From the moment they are born, children are kryptonite for financial practicality. Whether it’s making sure they are fed, clothed, going to school and have a line-up of after-school clubs, children are a financial wake-up call that forces you to reflect on your financial status.
And don’t panic – you are not alone. A survey of parents with children aged 18 and under found that despite the fact that 62% of parents recognise that they are the single biggest influence in shaping their children’s attitudes towards money, many lack the confidence (52%) and knowledge (58%) to do this. 60% of parents surveyed were also concerned about their children’s ability to successfully manage their finances in the future.
So with 18 years (or less) ahead of financial dependence, it’s never been a better time to do a few simple things to make sure you’re ready, financially speaking. Here are some simple but effective steps:
Build a healthy emergency fund
Building 3-6 months worth of living expenses in an emergency fund is important for everyone, but is particularly important when you are a parent. The recommended amount increases to 6-12 months if you have children to add an extra cushion to your savings for any unexpected events like sudden unemployment or a boiler breaking.
Start your children’s financial education early
Many parents don’t feel comfortable talking to their children about money. A recent survey found that the majority of parents do not speak to their children about financial topics until they are fifteen years or older. But a good financial grounding from a young age is essential. You can easily do this by involving your children in discussions around how to approach money early by giving them a small amount of pocket money from a young age and a piggy bank to get them into the practice of saving. This early interaction with money will pay off dividends later in their lives when the stakes are higher.
Invest in your child’s future as early as possible
All parents dream about setting their children up for the future in a way that will help them achieve their goals and ambitions. A JISA (Junior Individual Savings Account) is the perfect way to do this – it’s a tax efficient way for parents and guardians to save for a children’s future. It lets you stash up to £4,260 for your children annually and can be saved through a cash or stocks & shares option. It’s also important to remember that you can start with any amount. Fifty pounds a month can still make a big difference even if you don’t hit the annual limit every year. Added bonus? Anyone can contribute to the fund – including generous parents, grandparents, extended family, siblings or friends.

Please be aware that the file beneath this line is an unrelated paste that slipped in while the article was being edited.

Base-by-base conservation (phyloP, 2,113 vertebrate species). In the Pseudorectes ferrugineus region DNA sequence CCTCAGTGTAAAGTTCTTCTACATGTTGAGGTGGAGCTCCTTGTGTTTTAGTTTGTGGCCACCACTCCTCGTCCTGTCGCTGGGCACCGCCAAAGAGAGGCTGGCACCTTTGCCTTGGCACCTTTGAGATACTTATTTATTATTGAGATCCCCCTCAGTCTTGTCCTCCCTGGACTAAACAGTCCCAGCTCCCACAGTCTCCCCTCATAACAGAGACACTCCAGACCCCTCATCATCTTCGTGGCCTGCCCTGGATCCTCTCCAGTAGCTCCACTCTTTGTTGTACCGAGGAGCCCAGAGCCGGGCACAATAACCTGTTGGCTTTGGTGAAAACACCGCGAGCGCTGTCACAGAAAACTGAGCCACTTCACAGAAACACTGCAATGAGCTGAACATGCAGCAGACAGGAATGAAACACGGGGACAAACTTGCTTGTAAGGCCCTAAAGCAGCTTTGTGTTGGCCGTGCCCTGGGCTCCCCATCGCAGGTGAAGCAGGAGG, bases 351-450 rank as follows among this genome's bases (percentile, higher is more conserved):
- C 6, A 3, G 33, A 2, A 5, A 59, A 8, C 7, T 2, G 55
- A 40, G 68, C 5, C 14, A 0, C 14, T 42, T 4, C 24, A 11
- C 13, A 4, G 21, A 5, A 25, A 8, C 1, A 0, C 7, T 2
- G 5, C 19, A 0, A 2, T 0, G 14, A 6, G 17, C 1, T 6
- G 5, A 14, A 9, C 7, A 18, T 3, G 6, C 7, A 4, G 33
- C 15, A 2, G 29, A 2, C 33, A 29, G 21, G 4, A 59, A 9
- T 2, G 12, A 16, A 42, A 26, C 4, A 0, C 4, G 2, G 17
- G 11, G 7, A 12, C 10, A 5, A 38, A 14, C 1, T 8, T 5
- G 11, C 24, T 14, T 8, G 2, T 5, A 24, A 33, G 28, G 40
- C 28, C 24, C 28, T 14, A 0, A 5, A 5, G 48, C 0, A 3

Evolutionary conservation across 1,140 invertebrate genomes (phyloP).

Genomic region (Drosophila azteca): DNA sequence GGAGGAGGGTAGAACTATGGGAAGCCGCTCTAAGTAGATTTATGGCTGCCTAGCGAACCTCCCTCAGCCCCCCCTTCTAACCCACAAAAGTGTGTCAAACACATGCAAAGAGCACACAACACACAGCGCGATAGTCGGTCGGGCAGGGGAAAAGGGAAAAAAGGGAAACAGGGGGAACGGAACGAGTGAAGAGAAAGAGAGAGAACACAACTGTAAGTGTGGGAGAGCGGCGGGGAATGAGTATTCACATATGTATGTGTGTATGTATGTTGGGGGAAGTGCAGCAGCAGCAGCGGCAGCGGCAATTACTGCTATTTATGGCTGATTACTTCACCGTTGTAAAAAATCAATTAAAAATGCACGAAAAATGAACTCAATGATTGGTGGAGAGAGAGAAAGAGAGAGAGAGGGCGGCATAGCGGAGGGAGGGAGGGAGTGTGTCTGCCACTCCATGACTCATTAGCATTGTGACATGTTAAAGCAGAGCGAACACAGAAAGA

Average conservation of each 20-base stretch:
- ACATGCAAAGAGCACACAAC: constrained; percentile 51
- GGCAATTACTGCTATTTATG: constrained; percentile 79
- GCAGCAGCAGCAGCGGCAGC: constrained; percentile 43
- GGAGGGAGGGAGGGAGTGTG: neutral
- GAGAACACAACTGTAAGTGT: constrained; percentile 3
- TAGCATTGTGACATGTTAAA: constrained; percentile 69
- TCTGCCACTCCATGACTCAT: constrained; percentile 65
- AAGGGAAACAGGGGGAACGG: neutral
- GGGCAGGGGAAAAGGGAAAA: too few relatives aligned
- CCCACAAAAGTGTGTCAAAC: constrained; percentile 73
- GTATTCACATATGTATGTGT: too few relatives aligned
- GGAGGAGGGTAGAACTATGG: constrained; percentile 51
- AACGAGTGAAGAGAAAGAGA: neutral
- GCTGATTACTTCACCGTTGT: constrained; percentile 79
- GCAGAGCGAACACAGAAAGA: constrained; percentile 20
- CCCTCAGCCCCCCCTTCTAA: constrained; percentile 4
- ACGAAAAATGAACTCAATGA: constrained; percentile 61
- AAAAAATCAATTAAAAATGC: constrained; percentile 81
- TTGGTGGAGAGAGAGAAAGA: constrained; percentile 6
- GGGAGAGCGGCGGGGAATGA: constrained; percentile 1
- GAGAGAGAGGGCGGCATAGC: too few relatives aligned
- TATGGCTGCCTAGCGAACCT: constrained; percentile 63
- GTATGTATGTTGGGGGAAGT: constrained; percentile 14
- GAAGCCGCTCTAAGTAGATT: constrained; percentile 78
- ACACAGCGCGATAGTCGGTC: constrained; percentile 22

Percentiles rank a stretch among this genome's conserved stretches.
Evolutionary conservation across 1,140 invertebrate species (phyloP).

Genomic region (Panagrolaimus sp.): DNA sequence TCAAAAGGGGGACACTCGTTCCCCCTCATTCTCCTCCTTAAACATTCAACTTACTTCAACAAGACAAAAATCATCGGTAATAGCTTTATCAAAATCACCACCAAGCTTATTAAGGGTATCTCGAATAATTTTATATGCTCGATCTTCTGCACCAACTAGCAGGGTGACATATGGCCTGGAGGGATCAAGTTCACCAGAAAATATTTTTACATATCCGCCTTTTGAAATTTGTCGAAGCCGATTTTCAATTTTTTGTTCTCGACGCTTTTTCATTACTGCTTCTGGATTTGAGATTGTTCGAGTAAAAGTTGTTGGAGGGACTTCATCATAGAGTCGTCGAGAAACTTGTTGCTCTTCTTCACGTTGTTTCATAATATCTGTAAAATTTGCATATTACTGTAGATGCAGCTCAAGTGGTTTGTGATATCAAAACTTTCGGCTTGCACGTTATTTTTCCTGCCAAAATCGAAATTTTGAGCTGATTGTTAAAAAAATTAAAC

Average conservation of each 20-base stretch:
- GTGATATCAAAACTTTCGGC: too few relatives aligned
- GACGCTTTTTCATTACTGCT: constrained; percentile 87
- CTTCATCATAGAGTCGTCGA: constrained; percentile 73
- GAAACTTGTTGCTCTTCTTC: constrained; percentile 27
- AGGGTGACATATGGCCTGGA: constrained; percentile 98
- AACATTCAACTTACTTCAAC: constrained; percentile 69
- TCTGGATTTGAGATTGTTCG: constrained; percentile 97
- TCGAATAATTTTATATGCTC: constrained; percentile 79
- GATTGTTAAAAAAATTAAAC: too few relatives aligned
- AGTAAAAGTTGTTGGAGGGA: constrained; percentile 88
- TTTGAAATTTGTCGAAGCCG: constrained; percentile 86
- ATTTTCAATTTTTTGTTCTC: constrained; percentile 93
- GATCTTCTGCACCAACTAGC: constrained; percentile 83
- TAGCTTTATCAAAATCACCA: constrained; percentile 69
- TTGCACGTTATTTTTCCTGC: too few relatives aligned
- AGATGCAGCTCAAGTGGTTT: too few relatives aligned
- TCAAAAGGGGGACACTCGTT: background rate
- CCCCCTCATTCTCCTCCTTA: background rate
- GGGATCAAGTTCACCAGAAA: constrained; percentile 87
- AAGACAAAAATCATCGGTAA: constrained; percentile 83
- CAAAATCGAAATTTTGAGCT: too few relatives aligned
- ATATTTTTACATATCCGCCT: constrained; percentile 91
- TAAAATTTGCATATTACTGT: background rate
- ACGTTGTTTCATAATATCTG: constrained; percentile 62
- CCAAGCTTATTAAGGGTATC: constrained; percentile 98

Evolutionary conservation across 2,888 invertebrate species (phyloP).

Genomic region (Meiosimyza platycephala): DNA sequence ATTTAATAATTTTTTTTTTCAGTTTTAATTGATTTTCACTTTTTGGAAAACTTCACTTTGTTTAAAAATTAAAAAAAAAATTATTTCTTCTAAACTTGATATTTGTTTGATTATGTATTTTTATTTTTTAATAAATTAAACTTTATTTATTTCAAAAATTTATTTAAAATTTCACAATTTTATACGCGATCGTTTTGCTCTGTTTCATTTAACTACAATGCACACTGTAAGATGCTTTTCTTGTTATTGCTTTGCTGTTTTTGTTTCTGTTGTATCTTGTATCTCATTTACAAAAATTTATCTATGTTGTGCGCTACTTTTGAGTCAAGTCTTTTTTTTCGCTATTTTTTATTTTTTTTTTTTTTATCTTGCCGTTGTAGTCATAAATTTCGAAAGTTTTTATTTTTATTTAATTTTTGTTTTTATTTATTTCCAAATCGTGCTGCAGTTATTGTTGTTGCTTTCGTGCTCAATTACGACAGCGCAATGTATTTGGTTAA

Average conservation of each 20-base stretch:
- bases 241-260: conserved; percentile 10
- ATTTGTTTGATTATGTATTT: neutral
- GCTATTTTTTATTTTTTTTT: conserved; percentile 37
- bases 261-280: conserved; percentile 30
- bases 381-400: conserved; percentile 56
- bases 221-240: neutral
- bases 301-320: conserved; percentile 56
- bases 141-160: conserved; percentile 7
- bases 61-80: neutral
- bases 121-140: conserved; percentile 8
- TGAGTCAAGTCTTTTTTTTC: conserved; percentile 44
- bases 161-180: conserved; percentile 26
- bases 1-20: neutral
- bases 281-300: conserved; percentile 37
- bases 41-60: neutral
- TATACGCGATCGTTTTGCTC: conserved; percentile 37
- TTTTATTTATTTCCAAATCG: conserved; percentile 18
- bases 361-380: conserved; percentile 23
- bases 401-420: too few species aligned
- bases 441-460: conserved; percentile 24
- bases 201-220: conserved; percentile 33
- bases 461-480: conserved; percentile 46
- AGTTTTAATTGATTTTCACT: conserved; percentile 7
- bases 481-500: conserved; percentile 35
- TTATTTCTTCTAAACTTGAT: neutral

What’s even better is that the money contributed can’t be withdrawn or used until your child turns 18, so there’s no temptation to dip into the money before it’s had time to mature. JISAs are growing in popularity with 907,000 parents opening one in 2017/18. The earlier you get started on this one, the more time you have for your children’s savings to grow.
Re-think life insurance
Life insurance isn’t typically top of the list for parents but it should be. If tragedy strikes and you or your partner are forced to raise your family alone, taking out insurance will be a life saver for your family. The general rule of thumb is that your family should be covered for 5 to 10 years of your income. This money can then be used to clear any debts and provides your family with financial security for the future. Another important aspect of insurance to consider is critical illness insurance. It’s a separate long-term insurance policy that covers a variety of serious illnesses that could put you out of work for a time. When you’re a parent, it’s never too early to take out a policy – just make sure you research and shop around for the best one!
Don’t forget about your own pension
Life is very busy with a new baby or young family, but it’s important you don’t forget about your own financial future. Only save what you can for your child’s future – don’t compromise your own retirement fund to do so. Your pension is a key part of your financial health and means you are less likely to be a financial burden on your children in old age. So, make sure you match contributions with your workplace pension pot or consider opening a self-invested personal pension (especially if you are self-employed or looking to combine your old pensions in one place). Pro tip: take the moment to update your pension beneficiaries with your employer or your SIPP provider to make sure you have a plan in place.
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